all you can eat from your own backyard!
o fresh, so convenient and so satisfying. That’s the nature of homegrown food. This gardener so enjoyed the planting and growing process, plus the pride of serving food she’d grown herself, she kept taking more space in her backyard. Today, the garden produces a range of fruit and veg, there are a few chooks for fresh eggs, and even a colony of native bees who help to pollinate the crops.
1 Appearance matters
in a family backyard, so it’s laid out with lots of space, and all the materials used are attractive and long lasting.
This self-sufficient suburban patch produces a delicious supply of fresh fruit, vegies and eggs
2 Decorative metal screens
are used as a design element and to divide garden beds. They can also be used to support climbing plants and are handy for hanging baskets.
3 You can make raised beds
by using recycled fruit harvest boxes, knock up your own using hardwood palings or buy kits. Stand the boxes on bricks to ventilate the undersides.
4 Are possums eating all of your fruit?
Netting trees is the simplest way to keep your crop safe from hungry birds and other animals. Just make sure that you use wildlife-friendly netting.
5 Made from recycled
or reclaimed materials, this shed has three rooms one for storage, one for tools and one for propagation. The cladding of recycled wharf decking gives it a wonderfully aged look.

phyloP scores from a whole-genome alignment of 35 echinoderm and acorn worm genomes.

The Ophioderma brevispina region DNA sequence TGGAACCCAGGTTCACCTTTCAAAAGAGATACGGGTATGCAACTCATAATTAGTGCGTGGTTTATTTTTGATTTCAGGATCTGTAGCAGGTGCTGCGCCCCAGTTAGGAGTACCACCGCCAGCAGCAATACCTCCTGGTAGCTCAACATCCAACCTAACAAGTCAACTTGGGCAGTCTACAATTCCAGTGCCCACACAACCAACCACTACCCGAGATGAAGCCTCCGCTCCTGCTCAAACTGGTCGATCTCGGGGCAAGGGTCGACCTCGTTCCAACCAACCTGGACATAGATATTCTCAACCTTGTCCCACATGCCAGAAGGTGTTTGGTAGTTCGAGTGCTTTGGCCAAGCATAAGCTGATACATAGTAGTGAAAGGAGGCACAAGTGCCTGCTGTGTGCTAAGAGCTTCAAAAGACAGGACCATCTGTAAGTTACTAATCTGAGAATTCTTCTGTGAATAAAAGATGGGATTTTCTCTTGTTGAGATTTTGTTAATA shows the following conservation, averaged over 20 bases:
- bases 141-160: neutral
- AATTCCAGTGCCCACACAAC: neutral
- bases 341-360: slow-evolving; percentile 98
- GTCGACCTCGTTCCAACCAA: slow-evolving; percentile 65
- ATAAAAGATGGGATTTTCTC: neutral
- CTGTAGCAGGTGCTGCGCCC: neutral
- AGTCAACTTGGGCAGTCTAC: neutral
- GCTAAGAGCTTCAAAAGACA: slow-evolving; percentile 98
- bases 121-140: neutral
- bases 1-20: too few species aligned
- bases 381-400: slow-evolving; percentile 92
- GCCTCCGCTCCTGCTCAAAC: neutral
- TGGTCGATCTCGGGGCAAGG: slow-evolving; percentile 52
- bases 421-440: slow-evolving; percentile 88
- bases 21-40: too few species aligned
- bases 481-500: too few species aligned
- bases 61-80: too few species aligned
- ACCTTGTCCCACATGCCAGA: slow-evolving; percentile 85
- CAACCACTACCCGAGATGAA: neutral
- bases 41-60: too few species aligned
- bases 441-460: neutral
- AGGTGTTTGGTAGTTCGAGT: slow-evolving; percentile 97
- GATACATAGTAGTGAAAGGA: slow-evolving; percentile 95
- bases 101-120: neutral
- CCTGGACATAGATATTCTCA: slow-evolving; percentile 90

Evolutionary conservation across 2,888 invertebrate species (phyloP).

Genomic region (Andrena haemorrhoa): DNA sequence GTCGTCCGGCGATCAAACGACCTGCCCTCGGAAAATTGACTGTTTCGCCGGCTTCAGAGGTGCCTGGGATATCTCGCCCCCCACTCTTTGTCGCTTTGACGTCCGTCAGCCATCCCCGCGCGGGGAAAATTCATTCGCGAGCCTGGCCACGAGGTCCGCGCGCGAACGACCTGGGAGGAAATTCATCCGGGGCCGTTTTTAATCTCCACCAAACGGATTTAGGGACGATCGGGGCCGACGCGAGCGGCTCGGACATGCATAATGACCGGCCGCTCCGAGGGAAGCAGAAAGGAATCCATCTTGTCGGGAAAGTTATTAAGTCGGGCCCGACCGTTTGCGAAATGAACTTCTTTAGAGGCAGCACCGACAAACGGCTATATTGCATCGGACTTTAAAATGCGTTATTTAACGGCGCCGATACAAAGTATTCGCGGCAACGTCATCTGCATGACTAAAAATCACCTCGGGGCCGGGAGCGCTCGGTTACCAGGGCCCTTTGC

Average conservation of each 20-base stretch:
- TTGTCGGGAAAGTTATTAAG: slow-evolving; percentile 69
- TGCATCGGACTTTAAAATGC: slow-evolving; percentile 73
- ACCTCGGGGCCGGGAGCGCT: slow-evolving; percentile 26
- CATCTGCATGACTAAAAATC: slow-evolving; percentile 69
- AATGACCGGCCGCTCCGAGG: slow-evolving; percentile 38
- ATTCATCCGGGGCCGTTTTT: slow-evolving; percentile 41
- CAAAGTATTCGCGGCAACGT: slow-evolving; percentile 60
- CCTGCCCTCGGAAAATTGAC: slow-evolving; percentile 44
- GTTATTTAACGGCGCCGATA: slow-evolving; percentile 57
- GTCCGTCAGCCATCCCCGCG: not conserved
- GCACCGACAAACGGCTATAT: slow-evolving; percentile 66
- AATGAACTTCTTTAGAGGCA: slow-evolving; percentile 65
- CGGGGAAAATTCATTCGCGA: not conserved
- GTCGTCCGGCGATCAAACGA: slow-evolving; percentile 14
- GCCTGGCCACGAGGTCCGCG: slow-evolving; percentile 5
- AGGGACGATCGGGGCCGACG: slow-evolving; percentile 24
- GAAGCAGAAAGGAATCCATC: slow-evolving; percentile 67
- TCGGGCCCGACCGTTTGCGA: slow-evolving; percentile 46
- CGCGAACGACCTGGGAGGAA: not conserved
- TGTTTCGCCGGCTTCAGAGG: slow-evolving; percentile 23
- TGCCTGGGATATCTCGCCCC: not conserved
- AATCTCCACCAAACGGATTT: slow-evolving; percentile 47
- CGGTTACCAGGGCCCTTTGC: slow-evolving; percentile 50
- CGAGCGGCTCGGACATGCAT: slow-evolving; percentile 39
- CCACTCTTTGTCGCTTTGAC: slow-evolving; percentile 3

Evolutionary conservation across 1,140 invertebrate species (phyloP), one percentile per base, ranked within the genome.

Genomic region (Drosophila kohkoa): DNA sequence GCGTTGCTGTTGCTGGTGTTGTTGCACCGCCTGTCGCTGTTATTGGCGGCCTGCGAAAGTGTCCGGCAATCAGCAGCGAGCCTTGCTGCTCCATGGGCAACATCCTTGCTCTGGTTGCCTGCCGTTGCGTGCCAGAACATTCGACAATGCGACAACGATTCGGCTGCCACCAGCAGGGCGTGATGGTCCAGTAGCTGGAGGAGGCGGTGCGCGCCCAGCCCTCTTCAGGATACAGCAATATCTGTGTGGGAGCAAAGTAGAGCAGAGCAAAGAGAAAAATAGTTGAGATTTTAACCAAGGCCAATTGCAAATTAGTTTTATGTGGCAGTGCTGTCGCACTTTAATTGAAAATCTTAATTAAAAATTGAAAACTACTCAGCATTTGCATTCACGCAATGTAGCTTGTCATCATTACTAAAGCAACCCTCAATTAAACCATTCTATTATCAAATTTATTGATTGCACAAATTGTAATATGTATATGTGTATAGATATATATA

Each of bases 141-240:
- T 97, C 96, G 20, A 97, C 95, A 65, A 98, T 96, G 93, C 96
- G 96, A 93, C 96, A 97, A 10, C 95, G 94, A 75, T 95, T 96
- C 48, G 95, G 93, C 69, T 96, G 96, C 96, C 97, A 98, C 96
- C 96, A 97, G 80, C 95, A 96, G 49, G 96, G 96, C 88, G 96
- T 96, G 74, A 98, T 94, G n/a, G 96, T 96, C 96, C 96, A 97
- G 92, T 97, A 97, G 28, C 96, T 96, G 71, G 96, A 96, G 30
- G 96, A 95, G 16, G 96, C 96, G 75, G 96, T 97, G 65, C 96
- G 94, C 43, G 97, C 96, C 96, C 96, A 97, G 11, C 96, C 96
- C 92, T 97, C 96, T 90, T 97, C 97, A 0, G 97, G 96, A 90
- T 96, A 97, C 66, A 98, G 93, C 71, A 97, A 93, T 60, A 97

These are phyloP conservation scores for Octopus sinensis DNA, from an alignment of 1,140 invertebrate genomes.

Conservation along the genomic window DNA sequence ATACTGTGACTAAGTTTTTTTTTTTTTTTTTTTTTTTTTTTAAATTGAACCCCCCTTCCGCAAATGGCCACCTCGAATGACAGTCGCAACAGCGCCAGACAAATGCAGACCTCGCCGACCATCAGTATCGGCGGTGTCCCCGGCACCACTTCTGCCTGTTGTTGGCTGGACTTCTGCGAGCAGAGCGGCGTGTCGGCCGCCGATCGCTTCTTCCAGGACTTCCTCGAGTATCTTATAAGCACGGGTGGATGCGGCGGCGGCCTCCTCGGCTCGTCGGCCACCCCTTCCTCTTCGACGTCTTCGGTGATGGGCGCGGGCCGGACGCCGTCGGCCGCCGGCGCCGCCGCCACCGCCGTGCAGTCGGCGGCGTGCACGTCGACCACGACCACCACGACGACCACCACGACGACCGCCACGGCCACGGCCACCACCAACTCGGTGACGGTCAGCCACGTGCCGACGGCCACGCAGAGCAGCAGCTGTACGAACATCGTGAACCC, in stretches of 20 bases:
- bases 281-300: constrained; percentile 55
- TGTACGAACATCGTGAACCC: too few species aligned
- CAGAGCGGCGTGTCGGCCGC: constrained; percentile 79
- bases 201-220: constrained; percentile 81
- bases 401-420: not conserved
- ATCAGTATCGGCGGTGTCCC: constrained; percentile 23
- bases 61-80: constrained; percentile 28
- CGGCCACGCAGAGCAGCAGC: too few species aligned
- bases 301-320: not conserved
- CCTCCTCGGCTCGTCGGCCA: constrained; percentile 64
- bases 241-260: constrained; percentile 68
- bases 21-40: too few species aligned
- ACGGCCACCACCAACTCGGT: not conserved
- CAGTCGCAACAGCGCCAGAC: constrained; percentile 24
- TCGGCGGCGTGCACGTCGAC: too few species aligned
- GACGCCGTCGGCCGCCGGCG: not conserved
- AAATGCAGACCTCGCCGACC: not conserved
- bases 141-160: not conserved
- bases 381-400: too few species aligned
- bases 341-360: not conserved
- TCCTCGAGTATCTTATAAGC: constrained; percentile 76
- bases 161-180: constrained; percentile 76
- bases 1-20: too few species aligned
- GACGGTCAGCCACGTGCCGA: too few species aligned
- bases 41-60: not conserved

6 As fruit trees grow
they cast more and more shade, which can make growing vegies harder as they need lots of sun. But there are dwarf trees that grow to a fraction of the bulk of their standard cousins. Dwarf varieties produce full-size fruit, are good croppers and can also be grown in big pots.
7 Want a worm farm?
Use an old bathtub! Raise it up so you can place a bucket under the drain hole to collect the liquid gold that drips out. Well watered down, it makes a wonderful free fertiliser. Always keep the worm farm covered with hessian or old carpet and place it in a warm spot, but out of the blazing hot sun.
8 Growing edibles doesn’t mean sacrificing aesthetics.
Here’s a combination of foliage colours, shapes, sizes and textures. From front are red-leaved sorrel, curly parsley, velvety-leaved clary sage and the common culinary herb, sage. All are edible or medicinal.
9 Three chickens are enough
for a fresh egg a day, but they do need a roomy, fox-proof coop even in the suburbs of major cities and most councils have regulations so best check first.
Broccoli Silverbeet 3 2 Flowering plum Bok choy Cavolo nero 4